4 Financial Mistakes Retirees Regularly Make
Money woes can be one of the biggest impediments to a comfortable retirement for seniors. And, while no one sets out to run out of money, the medical expenses, mortgages and long-term care costs can quickly add up, draining even a careful retiree's nest egg dry.
The 2010 Wells Fargo Retirement Fitness Survey found that 27% of people are concerned about their financial situation when it comes to retirement. Nothing can guarantee that you will have enough money to cover all your costs in retirement, but there are a few common mistakes that you can avoid to help protect your assets.
According to Julia Valentine, author of "Joy Compass: How to Make Your Retirement the Treasure of Your Life," retirees often make similar blunders when it comes to financial planning. Here are the most common mistakes she sees:
- Replacing financial advisors with family members. Unless you have a niece who is an accountant, or a grandson who majored in retirement finance, you should seek outside professional help when it comes to managing your money. There's nothing wrong with letting your loved ones know that their advice is appreciated, but make sure you double-check their suggestions with a trained financial expert.
- Having an inadequate long and short-term plan. According to the Wells Fargo survey, only one-third of Americans has developed a financial plan to see them through retirement. Lacking a plan could affect the future health of your finances in several ways. First, lacking a healthy perspective of inflation and how it may affect your future purchasing power can leave you with too little money for future care. You need to make sure that your investments, social security income, etc., more than keep pace with inflation. Second, without a plan for the future, you may also find yourself in a situation where you spend too much of your nest egg too soon. Third, having concrete financial plans will enable you to take advantage of any investment opportunities that may come along.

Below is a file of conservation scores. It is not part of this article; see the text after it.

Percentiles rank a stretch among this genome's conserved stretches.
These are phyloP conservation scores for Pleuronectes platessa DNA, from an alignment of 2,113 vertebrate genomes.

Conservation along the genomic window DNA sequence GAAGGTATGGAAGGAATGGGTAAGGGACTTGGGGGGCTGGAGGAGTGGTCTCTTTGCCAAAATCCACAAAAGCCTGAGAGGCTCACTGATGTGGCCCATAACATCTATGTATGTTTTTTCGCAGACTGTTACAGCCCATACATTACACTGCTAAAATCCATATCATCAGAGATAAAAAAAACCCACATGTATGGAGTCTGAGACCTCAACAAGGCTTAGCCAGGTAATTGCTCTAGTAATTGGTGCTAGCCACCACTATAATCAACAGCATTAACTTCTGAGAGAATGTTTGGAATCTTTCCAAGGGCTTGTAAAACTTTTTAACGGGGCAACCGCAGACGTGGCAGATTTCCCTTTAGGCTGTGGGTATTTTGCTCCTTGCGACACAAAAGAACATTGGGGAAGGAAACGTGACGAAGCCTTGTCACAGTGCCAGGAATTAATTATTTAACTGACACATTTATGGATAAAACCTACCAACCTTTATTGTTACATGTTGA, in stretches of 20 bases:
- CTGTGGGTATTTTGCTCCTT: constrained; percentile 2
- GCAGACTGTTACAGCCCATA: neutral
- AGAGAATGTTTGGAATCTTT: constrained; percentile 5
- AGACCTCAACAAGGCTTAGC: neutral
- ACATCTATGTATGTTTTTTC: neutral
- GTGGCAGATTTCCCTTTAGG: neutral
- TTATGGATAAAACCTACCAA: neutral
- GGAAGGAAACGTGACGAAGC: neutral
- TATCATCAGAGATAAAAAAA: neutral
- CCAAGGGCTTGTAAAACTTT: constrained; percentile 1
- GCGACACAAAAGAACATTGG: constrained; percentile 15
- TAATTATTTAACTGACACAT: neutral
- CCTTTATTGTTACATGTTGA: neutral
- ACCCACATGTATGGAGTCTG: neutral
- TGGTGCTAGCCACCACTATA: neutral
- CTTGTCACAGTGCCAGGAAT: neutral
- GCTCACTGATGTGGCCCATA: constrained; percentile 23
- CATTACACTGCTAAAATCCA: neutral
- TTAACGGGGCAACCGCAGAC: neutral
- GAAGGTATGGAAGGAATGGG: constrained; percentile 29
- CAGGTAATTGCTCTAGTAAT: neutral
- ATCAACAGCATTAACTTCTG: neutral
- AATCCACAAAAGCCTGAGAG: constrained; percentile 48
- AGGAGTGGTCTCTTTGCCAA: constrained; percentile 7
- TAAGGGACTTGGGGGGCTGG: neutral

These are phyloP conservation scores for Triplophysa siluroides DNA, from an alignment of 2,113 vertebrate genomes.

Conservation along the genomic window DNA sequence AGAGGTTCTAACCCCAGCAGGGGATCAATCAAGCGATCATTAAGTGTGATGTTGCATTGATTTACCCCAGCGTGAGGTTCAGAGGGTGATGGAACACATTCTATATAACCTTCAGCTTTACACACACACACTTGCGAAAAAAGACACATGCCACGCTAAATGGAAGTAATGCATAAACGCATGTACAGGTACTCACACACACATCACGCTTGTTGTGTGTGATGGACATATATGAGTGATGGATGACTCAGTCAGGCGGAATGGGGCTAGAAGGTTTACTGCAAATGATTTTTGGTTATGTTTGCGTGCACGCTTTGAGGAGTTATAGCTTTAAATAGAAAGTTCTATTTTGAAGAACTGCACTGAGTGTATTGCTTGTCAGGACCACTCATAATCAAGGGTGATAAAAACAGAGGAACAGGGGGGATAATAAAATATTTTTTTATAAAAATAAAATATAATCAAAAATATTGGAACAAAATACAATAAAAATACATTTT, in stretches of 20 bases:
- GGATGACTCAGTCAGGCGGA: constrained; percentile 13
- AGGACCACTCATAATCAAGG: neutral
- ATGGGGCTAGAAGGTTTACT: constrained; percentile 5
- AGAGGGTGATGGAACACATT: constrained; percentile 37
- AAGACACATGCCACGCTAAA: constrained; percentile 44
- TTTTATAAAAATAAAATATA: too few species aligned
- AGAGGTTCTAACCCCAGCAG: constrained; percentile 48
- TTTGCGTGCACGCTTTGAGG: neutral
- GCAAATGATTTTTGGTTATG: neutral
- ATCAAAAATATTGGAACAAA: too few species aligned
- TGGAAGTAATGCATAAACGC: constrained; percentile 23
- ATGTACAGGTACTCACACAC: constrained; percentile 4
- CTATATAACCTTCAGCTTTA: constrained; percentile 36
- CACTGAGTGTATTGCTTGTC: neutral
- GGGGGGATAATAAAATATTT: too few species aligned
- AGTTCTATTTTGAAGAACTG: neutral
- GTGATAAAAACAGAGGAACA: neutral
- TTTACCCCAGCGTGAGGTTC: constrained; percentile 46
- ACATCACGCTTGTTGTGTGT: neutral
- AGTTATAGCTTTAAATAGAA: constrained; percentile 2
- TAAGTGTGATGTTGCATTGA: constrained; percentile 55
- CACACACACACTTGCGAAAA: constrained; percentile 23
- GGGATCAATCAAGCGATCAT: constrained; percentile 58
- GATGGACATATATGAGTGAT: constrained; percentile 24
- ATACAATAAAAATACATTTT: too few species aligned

- Turning a blind eye to the possibility of scams. Valentine says that statistics show 1 in 5 Americans older than 65 have been preyed upon by con men. These scammers are constantly coming up with new ways to cheat the people they feel are most vulnerable. The elderly always top the list of a swindler's potential victims. Retirees can avoid being ripped-off by remaining aware of the most common forms of con.
- Keeping a portfolio stagnant. It's important to update your portfolio in response to significant changes in health, lifestyle, and future plans. It's near-impossible to predict if or when your or a loved one may need to pay for long-term care or significant medical expenses, but it's helpful to keep a realistic perspective on these things and adjust the risk and projected return of your portfolio accordingly.